On weekdays, the dusty lot at the corner of U.S. Highway 97 and Toppenish’s West First Avenue looks like a forest of aluminum poles.

But on weekends, it comes to life as the Toppenish Flea Market, also known as La Pulga de Toppenish, opens for business. Vendors hawk garden plants, blankets, clothes, and assorted foods, including Mexican grilled corn, traditional Mexican beverages, tacos and roasted garbanzo beans.

The market attracts bargain hunters, people seeking a taste of home and vendors looking to make some extra money to support their families.

“It’s a little calm on Saturdays, but Sundays are really busy,” said Guadalupe Diaz of Toppenish, who runs a roasted nut stand in the market.

The market runs every weekend year-round, vendors say. In late June and early July, however, fireworks sales dominate the market.

While there are lulls in activity, especially when other events such as fairs compete for attention, vendors say they get enough business to keep them coming back every weekend.

Diaz, who runs the nut booth with help from Ismael Espinoza, said he got started there eight years ago after working at another nut stand. One Saturday morning, he was busy at a grill roasting peanuts in their shells, while Espinoza was roasting and bagging green garbanzos for the few customers who were filtering by.

“The majority of people like peanuts,” Diaz said.

Nearby, Abraham Demag and his young daughter, Yuliza, were working on beef and pork tacos at the stand named for his daughter, Tacos Yuliza. It’s a business he’s been running at the market for the past five years, supplementing his income as a farm worker.

“I’m here every weekend, year-round,” Demag said, moving sizzling meat around on a griddle.

Vanessa Sanchez has been coming down since 2016 to sell wide-brimmed hats and blankets from a booth and truck near the road. She’s seen people come from as far as Seattle to shop at hers and other vendors’ booths.

It also helps that it is only regular flea market in the Valley, Sanchez said.

“We’re the ones who stick around,” Sanchez said.

The market is located just outside Toppenish on Yakama Nation land, and the owner, a Yakama Nation citizen, comes by every day it is open to collect the $20-$30 rent for each booth. Vendors say their interaction with her is limited.

The booth locations, marked off by aluminum poles on which tarps, blankets and other things can be hung to create walls, measure about 10 by 10 feet. Some vendors, like Demag and Diaz, take up two.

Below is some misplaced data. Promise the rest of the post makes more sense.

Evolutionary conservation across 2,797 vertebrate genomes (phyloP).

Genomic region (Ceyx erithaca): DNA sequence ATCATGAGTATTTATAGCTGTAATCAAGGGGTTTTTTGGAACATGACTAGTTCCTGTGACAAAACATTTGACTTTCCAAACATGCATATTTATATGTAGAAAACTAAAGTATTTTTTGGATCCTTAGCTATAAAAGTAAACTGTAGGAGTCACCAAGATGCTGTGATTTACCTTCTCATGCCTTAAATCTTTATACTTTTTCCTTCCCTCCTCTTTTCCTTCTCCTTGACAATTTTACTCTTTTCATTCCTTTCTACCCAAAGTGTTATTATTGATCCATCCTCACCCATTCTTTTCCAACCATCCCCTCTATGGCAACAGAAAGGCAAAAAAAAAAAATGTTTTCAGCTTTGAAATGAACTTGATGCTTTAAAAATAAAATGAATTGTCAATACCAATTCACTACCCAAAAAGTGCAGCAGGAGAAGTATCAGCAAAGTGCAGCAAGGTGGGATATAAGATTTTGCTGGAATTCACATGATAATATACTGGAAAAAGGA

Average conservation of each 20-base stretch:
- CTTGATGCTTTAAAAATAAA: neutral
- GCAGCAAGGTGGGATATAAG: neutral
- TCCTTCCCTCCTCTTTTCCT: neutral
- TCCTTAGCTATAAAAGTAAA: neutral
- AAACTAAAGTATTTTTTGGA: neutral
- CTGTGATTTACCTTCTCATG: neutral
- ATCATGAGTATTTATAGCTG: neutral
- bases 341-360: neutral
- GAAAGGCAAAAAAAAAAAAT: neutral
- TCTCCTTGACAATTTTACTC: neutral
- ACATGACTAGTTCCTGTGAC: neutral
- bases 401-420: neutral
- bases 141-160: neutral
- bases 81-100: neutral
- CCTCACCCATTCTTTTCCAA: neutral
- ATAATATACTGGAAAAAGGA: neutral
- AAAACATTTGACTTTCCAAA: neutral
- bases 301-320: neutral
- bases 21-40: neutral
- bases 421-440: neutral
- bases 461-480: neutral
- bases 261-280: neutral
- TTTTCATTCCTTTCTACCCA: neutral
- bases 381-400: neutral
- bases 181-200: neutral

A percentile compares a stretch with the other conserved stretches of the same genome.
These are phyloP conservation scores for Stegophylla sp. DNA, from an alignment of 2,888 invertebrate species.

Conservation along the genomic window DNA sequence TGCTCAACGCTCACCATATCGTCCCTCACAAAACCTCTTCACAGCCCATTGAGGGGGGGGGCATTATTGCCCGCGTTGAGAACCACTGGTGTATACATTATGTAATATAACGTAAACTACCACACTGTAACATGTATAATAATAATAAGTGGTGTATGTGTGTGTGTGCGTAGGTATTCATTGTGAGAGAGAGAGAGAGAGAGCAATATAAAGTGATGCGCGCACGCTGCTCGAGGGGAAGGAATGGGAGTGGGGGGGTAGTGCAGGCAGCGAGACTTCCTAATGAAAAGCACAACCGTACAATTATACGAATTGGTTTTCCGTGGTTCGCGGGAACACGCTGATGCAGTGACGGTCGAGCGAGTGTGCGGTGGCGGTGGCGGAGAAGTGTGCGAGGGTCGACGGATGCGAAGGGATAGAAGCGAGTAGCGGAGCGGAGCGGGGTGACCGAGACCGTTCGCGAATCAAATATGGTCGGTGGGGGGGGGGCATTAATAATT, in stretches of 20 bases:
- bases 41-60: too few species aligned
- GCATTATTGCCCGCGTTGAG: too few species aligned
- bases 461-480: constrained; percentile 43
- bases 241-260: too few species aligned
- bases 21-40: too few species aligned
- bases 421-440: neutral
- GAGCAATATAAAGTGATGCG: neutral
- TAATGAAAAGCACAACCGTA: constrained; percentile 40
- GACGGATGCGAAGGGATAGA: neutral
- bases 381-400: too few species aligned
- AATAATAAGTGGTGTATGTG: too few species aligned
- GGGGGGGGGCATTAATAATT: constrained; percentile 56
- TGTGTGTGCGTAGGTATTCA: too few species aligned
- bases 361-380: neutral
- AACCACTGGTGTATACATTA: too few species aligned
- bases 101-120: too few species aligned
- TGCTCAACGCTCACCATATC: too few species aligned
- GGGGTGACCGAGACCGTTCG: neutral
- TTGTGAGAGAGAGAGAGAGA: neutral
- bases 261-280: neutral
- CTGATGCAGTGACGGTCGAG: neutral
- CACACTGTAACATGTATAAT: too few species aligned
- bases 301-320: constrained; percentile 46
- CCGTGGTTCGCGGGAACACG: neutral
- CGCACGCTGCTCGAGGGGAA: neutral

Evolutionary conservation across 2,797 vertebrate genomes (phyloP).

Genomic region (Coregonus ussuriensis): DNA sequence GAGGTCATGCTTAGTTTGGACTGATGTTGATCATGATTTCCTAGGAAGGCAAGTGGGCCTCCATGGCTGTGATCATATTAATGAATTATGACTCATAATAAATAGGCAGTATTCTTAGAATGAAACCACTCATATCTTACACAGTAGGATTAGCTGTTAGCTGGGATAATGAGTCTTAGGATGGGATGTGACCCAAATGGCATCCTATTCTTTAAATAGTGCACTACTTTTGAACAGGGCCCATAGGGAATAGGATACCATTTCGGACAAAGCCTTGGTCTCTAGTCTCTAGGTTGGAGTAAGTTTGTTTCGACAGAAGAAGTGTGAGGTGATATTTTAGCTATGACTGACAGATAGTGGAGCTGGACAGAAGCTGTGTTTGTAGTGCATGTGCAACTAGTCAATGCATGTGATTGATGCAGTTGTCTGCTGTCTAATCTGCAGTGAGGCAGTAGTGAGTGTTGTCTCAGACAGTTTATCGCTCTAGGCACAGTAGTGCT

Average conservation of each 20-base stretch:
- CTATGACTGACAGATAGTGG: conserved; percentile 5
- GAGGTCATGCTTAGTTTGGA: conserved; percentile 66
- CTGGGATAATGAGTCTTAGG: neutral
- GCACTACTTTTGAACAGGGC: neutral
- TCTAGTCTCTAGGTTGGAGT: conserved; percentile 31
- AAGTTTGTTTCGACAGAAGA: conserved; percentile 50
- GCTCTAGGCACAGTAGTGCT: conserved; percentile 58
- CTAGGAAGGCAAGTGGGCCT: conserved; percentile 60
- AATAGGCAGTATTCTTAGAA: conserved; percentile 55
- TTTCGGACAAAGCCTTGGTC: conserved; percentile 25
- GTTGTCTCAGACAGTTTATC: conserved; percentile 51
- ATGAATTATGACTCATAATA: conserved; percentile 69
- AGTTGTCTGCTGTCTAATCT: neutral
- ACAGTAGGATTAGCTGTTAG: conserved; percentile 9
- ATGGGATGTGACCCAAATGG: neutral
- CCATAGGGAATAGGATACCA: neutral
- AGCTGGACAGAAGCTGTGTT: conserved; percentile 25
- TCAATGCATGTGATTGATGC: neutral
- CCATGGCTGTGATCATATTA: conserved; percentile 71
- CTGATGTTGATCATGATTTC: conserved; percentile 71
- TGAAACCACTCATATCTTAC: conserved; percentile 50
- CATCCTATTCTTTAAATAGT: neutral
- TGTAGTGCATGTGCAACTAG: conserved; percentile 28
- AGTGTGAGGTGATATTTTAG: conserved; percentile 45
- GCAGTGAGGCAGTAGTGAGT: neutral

Demag and other vendors say they have developed a following with customers who come back regularly.

Shoes and aguas frescas

Cesar Hernandez of Moxee sells shoes Saturdays and Sundays. Sundays are the busier and better days for selling, Hernandez says. But “there are customers that come on Saturdays” because it’s their day off.

“Sundays are big, you can see many people and vendors here,” he said. “You can find good prices that you won’t find anywhere else. There are also many antojitos (Mexican dishes).”

Markets are a family business for Hernandez. His parents have been selling for 20 years in California, and Hernandez learned many skills from them.

Markets are a tradition not only for his family, but also for many families in the Yakima Valley that are from Mexico, he says. People from Mexico “are used to buying at the tianguis (open air markets in Central Mexico).”

During the week, he works in construction or in the fields, and during the weekends he joins the rest of the vendors at the flea market as an extra job.

Abraham Temaj, who lives in Yakima, sells aguas frescas, or Mexican fruit drinks, like horchata (a sweet rice milk beverage), elotes (Mexican street corn on the cob), tacos and chips.

His daughter Madeleine, 9, helps him during the weekends. Last weekend, she was making raspados, or Mexican shaved ice.

Temaj also sells Guatemalan tamales folded in banana leaves early morning on the weekends. He is from Guatemala and he likes to share part of his culinary heritage with his customers, and the Mexican dishes he learned to cook in California a few years ago.

Temaj doesn’t just sell in Toppenish. He and his family sell their products at Martin Luther King Park and Miller Park in Yakima. For them, selling at the market and at the parks is their main source of income.

Favorite snacks

Monse Ramirez, 18, loves to eat chapulines (chili-lime crickets from Mexico). She likes this crunchy dish and goes to the flea market every week to buy them. “I can’t find them anywhere else,” she says. Mexican candies also bring her to the market.

Ramirez, a Toppenish resident, loves the market environment and the memories it brings from her childhood.

“It reminds me of when I went with my mom (to the market in Mexico). She sold clothes. It’s something similar,” she says. Ramirez worked for three years with one of her uncles at the flea market. “People are selling many products, drinks, food and there is a lot of music,” she says.

Gabriel Villa of Selah was holding a plastic bag full of colorful pistachios in six flavors.

He goes at the market once a month to buy pistachios, elotes, and candy for his children, he says. “It’s easier to find them here and the prices are good,” he says.

Ramirez and Villa were buying at Diaz’s market stall. Diaz has been selling a variety of candies, the popular toasted peanuts, grains and chapulines at the flea market for eight years.

Every Saturday and Sunday people can find Diaz there, even in the winter. “I don’t stop, even in the snow, because people buy peanuts to eat them while they are watching movies.”

Reach Donald W. Meyers at dmeyers@yakimaherald.com or on Twitter: donaldwmeyers, or https://www.facebook.com/donaldwmeyersjournalist/